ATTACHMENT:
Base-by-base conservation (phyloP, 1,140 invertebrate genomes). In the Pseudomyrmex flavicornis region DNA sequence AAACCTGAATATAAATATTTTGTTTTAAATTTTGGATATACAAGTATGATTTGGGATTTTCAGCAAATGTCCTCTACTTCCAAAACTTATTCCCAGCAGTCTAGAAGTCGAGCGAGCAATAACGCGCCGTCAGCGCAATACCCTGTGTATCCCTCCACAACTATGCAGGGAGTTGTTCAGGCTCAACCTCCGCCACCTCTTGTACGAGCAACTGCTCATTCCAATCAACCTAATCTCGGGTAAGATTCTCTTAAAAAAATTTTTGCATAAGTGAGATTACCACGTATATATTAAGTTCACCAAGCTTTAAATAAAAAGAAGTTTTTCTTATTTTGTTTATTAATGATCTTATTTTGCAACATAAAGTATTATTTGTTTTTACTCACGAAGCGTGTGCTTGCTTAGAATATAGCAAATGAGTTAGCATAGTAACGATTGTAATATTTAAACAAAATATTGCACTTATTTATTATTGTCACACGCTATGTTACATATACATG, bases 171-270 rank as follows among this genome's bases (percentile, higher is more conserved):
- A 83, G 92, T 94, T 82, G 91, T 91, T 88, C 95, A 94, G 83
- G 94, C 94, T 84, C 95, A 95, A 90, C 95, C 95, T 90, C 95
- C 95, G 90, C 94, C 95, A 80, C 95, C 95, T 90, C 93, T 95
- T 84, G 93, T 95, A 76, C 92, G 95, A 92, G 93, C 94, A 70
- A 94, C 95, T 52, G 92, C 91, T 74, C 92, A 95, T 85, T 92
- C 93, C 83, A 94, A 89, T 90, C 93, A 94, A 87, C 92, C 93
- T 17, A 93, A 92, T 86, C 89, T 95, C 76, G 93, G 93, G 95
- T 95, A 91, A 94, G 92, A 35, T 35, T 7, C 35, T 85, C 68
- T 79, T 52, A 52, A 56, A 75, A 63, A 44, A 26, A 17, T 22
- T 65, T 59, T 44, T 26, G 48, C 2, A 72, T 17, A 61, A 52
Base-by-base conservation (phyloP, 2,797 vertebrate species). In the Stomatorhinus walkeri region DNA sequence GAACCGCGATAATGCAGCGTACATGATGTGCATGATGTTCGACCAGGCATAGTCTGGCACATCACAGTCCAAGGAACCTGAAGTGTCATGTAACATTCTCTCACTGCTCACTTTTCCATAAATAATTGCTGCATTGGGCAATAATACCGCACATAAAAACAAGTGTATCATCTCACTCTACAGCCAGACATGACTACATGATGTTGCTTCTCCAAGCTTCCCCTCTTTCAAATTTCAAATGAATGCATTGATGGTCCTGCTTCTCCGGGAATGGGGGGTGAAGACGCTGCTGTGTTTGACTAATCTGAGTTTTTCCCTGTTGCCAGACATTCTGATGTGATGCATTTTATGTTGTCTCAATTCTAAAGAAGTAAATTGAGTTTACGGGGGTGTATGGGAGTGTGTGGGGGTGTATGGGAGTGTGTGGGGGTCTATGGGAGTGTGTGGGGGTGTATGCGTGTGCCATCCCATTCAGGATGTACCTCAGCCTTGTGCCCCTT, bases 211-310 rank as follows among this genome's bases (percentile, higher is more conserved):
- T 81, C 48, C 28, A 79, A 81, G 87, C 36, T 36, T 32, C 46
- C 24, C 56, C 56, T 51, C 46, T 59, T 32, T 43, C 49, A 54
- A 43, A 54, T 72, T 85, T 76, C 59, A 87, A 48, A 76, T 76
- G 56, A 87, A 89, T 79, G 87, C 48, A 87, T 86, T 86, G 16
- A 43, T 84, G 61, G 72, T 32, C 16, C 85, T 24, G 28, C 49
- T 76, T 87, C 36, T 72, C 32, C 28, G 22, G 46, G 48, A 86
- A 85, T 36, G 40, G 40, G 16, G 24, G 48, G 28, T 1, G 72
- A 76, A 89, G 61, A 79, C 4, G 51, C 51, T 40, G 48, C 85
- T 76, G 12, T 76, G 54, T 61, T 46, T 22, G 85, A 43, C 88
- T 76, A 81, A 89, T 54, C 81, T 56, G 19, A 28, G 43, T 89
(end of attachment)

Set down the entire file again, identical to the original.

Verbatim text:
Base-by-base conservation (phyloP, 1,140 invertebrate genomes). In the Pseudomyrmex flavicornis region DNA sequence AAACCTGAATATAAATATTTTGTTTTAAATTTTGGATATACAAGTATGATTTGGGATTTTCAGCAAATGTCCTCTACTTCCAAAACTTATTCCCAGCAGTCTAGAAGTCGAGCGAGCAATAACGCGCCGTCAGCGCAATACCCTGTGTATCCCTCCACAACTATGCAGGGAGTTGTTCAGGCTCAACCTCCGCCACCTCTTGTACGAGCAACTGCTCATTCCAATCAACCTAATCTCGGGTAAGATTCTCTTAAAAAAATTTTTGCATAAGTGAGATTACCACGTATATATTAAGTTCACCAAGCTTTAAATAAAAAGAAGTTTTTCTTATTTTGTTTATTAATGATCTTATTTTGCAACATAAAGTATTATTTGTTTTTACTCACGAAGCGTGTGCTTGCTTAGAATATAGCAAATGAGTTAGCATAGTAACGATTGTAATATTTAAACAAAATATTGCACTTATTTATTATTGTCACACGCTATGTTACATATACATG, bases 171-270 rank as follows among this genome's bases (percentile, higher is more conserved):
- A 83, G 92, T 94, T 82, G 91, T 91, T 88, C 95, A 94, G 83
- G 94, C 94, T 84, C 95, A 95, A 90, C 95, C 95, T 90, C 95
- C 95, G 90, C 94, C 95, A 80, C 95, C 95, T 90, C 93, T 95
- T 84, G 93, T 95, A 76, C 92, G 95, A 92, G 93, C 94, A 70
- A 94, C 95, T 52, G 92, C 91, T 74, C 92, A 95, T 85, T 92
- C 93, C 83, A 94, A 89, T 90, C 93, A 94, A 87, C 92, C 93
- T 17, A 93, A 92, T 86, C 89, T 95, C 76, G 93, G 93, G 95
- T 95, A 91, A 94, G 92, A 35, T 35, T 7, C 35, T 85, C 68
- T 79, T 52, A 52, A 56, A 75, A 63, A 44, A 26, A 17, T 22
- T 65, T 59, T 44, T 26, G 48, C 2, A 72, T 17, A 61, A 52
Base-by-base conservation (phyloP, 2,797 vertebrate species). In the Stomatorhinus walkeri region DNA sequence GAACCGCGATAATGCAGCGTACATGATGTGCATGATGTTCGACCAGGCATAGTCTGGCACATCACAGTCCAAGGAACCTGAAGTGTCATGTAACATTCTCTCACTGCTCACTTTTCCATAAATAATTGCTGCATTGGGCAATAATACCGCACATAAAAACAAGTGTATCATCTCACTCTACAGCCAGACATGACTACATGATGTTGCTTCTCCAAGCTTCCCCTCTTTCAAATTTCAAATGAATGCATTGATGGTCCTGCTTCTCCGGGAATGGGGGGTGAAGACGCTGCTGTGTTTGACTAATCTGAGTTTTTCCCTGTTGCCAGACATTCTGATGTGATGCATTTTATGTTGTCTCAATTCTAAAGAAGTAAATTGAGTTTACGGGGGTGTATGGGAGTGTGTGGGGGTGTATGGGAGTGTGTGGGGGTCTATGGGAGTGTGTGGGGGTGTATGCGTGTGCCATCCCATTCAGGATGTACCTCAGCCTTGTGCCCCTT, bases 211-310 rank as follows among this genome's bases (percentile, higher is more conserved):
- T 81, C 48, C 28, A 79, A 81, G 87, C 36, T 36, T 32, C 46
- C 24, C 56, C 56, T 51, C 46, T 59, T 32, T 43, C 49, A 54
- A 43, A 54, T 72, T 85, T 76, C 59, A 87, A 48, A 76, T 76
- G 56, A 87, A 89, T 79, G 87, C 48, A 87, T 86, T 86, G 16
- A 43, T 84, G 61, G 72, T 32, C 16, C 85, T 24, G 28, C 49
- T 76, T 87, C 36, T 72, C 32, C 28, G 22, G 46, G 48, A 86
- A 85, T 36, G 40, G 40, G 16, G 24, G 48, G 28, T 1, G 72
- A 76, A 89, G 61, A 79, C 4, G 51, C 51, T 40, G 48, C 85
- T 76, G 12, T 76, G 54, T 61, T 46, T 22, G 85, A 43, C 88
- T 76, A 81, A 89, T 54, C 81, T 56, G 19, A 28, G 43, T 89